Gradually they became more elaborate and gained other functions such as the display of the heads of traitors and other malefactors.
The grandest bar of all was the one on the ceremonial route between the Palace of Westminster and St Pauls, which was regularly used by the monarch on national events. It became known as Temple Bar after the Templar's round church close by.
In 1670 a new bar was built in stone as part of the reconstruction programme after the Great Fire. In Victorian times however it was seen as gloomy reminder of times gone by and an obstruction to traffic. It was after much soul-searching removed stone by stone and ended up in the park of a grand house in Hertfordshire. In 2004 it was re-erected near to St Pauls.
Many felt the bar should not be replaced at all, especially as the road is particularly narrow at that point. Many proposals were made including one by George Street, who was designing the Royal Courts of Justice to the north of the site, who envisaged a gothic style bridge for judges to cross from the Temple. Other ideas included raising the old Temple Bar on a new arch, and making a traffic circus round it. The refusal of Child's Bank on the other side of the road to release land scuppered all these plans.
The design was eventually given to Horace Jones, architect of Tower Bridge, who created a slender column intended to allow traffic to flow more freely.
There is something about public sculpture that provokes Times letter writers to apoplexy, and this project was the subject of a particularly entertaining row. Everything from the continued traffic obstruction, lax organisation, shenanigans on the committee and, of course, the cost were gleefully attacked.
Particular vilification was directed at the figure on top, London's symbolic dragon as modeled by Charles Birch. For some reason many correspondents seem to think it is a griffin which of course it is not (a griffin has the body of a lion with the head and wings of an eagle: a dragon is a winged serpent.) It was booed by the crowd when the memorial was unveiled in 1880.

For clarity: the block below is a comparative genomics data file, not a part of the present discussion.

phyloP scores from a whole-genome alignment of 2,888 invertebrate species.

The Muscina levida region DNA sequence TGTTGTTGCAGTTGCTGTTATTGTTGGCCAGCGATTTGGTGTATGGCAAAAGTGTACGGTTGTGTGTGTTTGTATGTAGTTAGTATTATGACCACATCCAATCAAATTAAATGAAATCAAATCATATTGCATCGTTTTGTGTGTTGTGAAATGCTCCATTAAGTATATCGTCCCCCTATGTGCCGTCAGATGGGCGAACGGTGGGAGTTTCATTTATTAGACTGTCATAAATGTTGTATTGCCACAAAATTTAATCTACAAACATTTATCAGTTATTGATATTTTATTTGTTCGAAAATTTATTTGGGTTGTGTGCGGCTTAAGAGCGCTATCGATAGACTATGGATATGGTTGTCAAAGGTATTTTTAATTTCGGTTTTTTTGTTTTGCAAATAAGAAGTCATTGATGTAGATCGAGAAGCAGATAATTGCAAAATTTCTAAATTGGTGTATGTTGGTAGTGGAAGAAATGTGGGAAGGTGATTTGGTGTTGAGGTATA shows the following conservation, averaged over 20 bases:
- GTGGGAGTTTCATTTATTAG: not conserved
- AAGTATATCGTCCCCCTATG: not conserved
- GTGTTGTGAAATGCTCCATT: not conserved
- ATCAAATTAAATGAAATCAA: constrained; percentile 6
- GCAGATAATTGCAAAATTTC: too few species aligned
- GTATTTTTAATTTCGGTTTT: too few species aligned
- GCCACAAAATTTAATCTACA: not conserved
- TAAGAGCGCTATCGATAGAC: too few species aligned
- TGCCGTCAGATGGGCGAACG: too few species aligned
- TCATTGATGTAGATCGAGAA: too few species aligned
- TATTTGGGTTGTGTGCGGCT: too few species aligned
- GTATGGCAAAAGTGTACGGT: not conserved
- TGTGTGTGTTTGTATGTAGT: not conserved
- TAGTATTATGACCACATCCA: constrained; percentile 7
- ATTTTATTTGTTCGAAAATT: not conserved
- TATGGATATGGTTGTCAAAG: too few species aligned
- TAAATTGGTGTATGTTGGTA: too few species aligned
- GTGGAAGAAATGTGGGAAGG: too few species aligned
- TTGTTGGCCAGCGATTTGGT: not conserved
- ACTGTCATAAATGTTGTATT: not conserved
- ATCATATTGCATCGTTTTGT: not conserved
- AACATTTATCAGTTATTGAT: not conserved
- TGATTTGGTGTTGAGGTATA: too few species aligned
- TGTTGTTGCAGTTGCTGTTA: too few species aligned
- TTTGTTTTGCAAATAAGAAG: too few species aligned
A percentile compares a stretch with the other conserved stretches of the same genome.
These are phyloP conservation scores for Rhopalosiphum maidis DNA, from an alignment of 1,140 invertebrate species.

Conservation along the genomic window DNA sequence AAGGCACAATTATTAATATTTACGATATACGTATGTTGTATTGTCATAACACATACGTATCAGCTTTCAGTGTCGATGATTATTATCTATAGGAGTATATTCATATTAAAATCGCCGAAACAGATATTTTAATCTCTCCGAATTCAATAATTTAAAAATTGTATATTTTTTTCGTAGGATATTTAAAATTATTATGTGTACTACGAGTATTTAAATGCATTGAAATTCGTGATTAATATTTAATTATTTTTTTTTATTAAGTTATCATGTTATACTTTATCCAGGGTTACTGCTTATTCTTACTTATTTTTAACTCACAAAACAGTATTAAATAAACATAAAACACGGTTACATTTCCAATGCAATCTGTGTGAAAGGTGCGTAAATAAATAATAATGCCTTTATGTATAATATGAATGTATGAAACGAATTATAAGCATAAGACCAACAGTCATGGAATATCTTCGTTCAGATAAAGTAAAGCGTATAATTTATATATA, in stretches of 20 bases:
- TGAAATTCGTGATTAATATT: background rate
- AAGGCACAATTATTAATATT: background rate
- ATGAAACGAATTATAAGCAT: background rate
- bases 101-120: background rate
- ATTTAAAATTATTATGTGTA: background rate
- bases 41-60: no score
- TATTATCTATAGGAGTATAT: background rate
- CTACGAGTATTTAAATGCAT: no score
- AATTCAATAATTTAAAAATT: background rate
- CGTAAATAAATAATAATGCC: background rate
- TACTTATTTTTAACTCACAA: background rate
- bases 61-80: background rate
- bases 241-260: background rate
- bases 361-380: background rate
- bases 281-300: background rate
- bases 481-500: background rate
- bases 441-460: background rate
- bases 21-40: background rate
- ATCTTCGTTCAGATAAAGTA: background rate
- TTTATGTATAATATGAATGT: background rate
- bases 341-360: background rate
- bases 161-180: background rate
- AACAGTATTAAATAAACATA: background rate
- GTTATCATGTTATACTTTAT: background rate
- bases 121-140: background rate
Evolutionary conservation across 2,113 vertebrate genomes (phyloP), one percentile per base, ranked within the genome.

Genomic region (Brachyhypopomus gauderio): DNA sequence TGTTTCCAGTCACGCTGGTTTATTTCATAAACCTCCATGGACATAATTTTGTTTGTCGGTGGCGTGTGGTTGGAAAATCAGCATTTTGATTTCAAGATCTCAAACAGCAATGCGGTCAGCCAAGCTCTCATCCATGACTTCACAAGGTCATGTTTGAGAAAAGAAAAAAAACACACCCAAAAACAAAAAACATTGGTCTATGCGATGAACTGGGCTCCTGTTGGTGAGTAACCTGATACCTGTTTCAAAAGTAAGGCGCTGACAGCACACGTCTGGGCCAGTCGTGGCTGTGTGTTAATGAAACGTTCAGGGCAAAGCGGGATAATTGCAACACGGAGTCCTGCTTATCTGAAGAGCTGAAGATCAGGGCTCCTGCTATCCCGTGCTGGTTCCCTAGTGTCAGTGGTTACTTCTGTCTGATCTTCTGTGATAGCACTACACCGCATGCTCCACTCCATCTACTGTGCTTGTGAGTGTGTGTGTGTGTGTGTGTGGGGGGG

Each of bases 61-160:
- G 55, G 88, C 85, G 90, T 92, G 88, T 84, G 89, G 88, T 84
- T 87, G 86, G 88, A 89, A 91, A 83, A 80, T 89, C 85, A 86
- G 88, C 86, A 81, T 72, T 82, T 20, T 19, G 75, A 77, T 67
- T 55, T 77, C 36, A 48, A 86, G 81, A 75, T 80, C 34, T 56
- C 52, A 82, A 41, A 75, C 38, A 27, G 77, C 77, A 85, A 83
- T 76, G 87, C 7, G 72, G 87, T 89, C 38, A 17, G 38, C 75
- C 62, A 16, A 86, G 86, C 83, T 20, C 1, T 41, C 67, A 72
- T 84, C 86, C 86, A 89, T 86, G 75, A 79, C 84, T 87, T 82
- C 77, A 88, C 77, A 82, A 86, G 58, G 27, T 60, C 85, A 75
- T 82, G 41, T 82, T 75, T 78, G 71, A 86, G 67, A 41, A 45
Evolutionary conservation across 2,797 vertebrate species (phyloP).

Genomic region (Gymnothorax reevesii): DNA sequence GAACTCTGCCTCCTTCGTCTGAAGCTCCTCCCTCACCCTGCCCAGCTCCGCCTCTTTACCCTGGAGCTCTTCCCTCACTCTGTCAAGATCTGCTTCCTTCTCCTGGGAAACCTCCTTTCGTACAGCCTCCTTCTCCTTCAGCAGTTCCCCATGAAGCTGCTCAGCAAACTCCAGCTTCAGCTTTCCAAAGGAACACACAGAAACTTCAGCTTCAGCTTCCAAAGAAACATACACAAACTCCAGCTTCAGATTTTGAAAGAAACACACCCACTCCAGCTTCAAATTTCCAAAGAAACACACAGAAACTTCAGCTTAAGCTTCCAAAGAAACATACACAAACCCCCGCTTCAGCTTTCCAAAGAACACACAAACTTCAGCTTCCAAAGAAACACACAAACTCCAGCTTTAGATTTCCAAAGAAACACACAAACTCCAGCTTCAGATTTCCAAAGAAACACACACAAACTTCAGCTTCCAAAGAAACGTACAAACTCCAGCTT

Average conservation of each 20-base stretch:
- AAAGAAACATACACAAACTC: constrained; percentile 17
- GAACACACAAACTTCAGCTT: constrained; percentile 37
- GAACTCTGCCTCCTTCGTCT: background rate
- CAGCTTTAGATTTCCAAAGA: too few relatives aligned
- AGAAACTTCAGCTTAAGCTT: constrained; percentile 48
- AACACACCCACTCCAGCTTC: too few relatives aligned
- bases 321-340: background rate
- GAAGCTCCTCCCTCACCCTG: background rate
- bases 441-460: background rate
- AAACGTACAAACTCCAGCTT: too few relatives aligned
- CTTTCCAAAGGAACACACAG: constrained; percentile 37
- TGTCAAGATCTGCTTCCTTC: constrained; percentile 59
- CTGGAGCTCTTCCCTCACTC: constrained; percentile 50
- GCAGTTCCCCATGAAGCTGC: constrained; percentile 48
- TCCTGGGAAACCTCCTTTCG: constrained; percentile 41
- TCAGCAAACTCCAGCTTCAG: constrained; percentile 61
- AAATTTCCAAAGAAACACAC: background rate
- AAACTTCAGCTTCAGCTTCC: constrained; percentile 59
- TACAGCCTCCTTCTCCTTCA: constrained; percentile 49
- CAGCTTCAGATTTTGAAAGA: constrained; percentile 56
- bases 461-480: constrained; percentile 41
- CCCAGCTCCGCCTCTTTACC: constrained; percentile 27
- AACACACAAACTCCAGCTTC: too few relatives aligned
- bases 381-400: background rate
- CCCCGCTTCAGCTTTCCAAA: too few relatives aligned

In today's eyes, however, the memorial is a typical piece of fussy, sentimental and overblown Victoriana.
The memorial is covered in carving. On the south side is a statue of Queen Victoria by her favourite sculptor, Joseph Boehm - she had dropped hints to the Lord Mayor, apparently. On the north side stands the Prince of Wales (later Edward VII), also by Boehm.
The slender east and west sides have portrait heads of the Lord Mayor, Sir Francis Truscott, and the Prince of Wales's eldest son Prince Albert Victor, known as Eddy. Eddy died of the 'flu in 1892 at the age of just 28. Lurid tales began to circulate painting him as a depraved epileptic moron, creating a rich legacy of TV documentaries on the 'secret shame of the Victorian royal family.'
The columns on the corners are elaborately carved with symbols of the arts (including busts of Homer and Chaucer), science, peace and war.
At ground level are three charming bronzes showing the Queen visiting the City.
The one on the south side shows Queen Victoria's Progress to the Guildhall in 1837, by Charles Mabey. The little lad kneeling at the door of the State Coach is the head Grecian of Christ's Hospital school, delivering a Loyal Address.
On the north side is Queen Victoria and the Prince and Princess of Wales going to St Paul's in 1872, by Charles Kelsey. They were giving thanks for the recovery of the Prince from an attack of typhus occasioned by the appalling state of the mains water supply at Sandringham.
On the east is my favourite, the one at the top of this post, showing the old Temple Bar disappearing behind curtains drawn by Time and Fortune. It is also by Mabey.